Why? Because interest rates are near zero and the economy is showing tentative signs of life: there’s been a pick-up in jobs growth, retail sales, industrial production and housing starts.
It’s hardly a glowing endorsement of tighter monetary policy in the US though.
If there’s any resistance at all to pushing new record highs on the S&P 500, it’ll be because individual company valuations just don’t justify it.
Indeed last week when a few US companies posted lacklustre results, the index pulled back from its highs. Again though it’s individual companies pulling the index back, not the prospect of rising interest rates.
As long as interest rates stay low, and it looks like they will well into next year, investors will have a huge incentive to park their money in the share market.
The Australian story has similarities with the US but there are notable differences.
Firstly, Australian interest rates are still providing adequate (and I use that term loosely) returns on term deposits. Many term deposits will net you something close to 2.5 to 3 per cent return (before tax).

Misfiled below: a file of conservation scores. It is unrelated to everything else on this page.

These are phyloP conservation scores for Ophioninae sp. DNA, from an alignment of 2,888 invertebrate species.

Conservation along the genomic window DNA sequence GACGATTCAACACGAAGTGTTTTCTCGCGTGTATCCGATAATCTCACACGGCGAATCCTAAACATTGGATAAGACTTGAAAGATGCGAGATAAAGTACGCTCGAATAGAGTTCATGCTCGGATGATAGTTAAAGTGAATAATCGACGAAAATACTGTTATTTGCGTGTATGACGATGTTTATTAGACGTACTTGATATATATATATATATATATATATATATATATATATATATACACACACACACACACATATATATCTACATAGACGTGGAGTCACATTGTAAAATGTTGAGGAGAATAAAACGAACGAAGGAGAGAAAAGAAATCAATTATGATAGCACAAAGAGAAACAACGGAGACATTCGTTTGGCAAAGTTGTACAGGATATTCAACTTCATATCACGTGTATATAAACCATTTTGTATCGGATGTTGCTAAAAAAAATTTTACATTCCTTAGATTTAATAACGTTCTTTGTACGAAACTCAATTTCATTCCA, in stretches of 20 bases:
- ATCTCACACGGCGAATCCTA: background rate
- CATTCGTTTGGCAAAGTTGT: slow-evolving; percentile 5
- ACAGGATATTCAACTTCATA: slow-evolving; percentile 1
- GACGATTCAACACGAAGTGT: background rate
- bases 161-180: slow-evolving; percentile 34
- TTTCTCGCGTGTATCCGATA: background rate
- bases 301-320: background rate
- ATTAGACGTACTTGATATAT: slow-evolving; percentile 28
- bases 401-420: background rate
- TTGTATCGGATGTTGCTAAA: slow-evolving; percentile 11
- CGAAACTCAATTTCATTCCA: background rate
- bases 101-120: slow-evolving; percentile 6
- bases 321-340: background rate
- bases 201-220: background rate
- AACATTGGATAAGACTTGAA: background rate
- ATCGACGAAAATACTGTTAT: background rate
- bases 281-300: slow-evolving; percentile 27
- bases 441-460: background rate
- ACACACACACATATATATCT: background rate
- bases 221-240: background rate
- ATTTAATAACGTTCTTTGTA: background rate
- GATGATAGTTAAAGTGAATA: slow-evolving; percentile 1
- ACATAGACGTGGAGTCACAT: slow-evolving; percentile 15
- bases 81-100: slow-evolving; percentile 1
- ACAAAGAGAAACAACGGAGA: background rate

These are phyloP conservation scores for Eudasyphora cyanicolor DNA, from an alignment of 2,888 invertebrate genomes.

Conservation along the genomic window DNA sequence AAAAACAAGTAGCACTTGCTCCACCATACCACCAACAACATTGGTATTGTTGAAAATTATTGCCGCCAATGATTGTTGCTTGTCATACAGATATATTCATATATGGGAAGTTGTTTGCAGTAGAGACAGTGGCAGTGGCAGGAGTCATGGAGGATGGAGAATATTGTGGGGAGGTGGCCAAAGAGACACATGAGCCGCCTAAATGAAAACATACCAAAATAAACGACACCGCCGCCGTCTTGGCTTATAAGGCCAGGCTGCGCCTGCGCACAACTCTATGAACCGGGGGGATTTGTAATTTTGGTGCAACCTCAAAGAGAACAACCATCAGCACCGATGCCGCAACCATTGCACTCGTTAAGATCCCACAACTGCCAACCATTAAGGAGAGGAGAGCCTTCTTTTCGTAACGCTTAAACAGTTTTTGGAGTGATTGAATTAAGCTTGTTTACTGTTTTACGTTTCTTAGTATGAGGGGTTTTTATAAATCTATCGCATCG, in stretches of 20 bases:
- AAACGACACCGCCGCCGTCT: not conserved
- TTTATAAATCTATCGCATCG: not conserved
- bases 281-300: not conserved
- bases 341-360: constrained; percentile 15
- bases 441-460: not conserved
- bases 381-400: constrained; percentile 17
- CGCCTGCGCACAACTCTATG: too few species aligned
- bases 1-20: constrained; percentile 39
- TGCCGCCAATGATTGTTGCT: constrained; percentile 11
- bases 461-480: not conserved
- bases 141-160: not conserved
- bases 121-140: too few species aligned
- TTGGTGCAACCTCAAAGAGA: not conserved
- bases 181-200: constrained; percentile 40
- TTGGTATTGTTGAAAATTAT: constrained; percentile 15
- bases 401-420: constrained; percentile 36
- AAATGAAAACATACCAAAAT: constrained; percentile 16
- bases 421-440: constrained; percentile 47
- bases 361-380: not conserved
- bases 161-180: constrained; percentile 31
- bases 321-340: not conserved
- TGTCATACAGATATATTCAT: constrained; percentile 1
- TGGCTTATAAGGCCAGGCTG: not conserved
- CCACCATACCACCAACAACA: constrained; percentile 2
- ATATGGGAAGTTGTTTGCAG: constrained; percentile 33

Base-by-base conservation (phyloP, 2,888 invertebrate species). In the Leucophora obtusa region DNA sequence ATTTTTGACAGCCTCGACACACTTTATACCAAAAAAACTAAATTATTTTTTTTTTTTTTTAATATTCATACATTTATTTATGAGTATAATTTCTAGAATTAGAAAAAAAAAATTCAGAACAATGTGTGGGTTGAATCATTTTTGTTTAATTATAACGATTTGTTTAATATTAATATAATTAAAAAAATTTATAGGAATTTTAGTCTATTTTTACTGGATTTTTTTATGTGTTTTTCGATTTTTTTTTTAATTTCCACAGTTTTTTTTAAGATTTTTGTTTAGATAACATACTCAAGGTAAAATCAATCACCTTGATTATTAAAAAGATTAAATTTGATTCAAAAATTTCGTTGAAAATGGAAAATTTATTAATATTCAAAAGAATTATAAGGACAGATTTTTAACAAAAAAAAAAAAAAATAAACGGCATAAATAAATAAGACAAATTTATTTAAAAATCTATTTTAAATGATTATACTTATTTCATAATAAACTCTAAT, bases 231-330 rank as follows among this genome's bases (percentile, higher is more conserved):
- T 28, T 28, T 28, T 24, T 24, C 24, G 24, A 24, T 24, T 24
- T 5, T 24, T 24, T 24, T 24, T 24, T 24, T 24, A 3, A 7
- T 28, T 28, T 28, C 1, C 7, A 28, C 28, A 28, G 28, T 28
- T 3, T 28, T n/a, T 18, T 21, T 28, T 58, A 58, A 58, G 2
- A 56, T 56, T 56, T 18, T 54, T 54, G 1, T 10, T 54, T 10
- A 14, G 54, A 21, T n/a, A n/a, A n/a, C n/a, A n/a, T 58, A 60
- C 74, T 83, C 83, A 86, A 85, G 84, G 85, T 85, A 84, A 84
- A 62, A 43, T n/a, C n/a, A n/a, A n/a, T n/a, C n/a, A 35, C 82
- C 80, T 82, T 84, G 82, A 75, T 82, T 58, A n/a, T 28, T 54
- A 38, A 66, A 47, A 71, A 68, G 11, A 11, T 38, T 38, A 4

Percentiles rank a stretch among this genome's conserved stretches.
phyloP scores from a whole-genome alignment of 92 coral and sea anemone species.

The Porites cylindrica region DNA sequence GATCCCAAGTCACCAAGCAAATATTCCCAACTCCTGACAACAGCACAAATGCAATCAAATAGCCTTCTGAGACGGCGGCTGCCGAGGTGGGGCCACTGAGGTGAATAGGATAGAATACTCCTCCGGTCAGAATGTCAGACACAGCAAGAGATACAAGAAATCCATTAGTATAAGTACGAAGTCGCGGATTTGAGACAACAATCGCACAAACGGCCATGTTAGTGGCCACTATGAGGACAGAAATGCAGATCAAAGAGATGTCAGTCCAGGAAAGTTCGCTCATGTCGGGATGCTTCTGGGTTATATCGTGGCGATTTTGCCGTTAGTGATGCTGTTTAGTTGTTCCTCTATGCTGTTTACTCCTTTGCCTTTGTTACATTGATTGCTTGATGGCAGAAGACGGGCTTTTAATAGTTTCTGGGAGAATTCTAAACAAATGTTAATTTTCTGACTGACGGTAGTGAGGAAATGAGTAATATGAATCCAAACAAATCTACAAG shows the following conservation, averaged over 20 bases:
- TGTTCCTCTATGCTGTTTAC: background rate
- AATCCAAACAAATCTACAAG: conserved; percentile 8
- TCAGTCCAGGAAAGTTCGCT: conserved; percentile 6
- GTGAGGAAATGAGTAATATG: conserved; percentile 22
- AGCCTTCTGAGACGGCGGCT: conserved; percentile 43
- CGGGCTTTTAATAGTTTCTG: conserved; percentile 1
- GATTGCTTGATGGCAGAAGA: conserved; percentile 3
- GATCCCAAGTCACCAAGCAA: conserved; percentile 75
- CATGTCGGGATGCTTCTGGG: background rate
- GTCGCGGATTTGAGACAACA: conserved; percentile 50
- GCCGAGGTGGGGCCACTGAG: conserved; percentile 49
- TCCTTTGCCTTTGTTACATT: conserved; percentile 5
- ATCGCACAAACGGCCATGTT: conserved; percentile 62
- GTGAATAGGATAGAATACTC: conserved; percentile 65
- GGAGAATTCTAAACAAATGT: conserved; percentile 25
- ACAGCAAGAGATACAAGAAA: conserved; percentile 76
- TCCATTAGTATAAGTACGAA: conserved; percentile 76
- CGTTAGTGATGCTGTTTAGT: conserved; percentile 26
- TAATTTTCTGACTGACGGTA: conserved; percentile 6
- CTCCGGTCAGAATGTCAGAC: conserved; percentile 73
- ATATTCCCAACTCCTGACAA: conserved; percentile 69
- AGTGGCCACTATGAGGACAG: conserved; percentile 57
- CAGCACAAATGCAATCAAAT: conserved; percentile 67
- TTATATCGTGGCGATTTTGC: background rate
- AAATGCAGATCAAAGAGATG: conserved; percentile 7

Secondly, there are unique forces that are holding the ASX200 back: there’s consensus that commodities prices will fall over the longer term (affecting miners); that banks are potentially over-exposed to the housing market, and face increasing systemic risks (including costs of funding); and the Australian economy is forecast to slow further, putting valuations on stocks like David Jones, Harvey Norman and JB Hi-Fi under pressure.
Other broad, but key, challenges for the ASX
The federal government is managing a budget that’s in structural deficit – that just means it hasn’t got a prayer of moving into surplus anytime soon.
The ratings agency Moody’s got wind of this the other day and gave the Treasurer a slap on the wrist. It said, ‘balance your books, or I’ll give you more than just a slap on your wrist.’
So relying on federal government stimulus or infrastructure projects (in true Keynesian style) to crank up the economic engine (and markets) again is misguided.
Another key policy measure, interest rates, has its limitations too. If the Reserve Bank cuts interest rates too much, it risks taking the property market into extremely dangerous territory.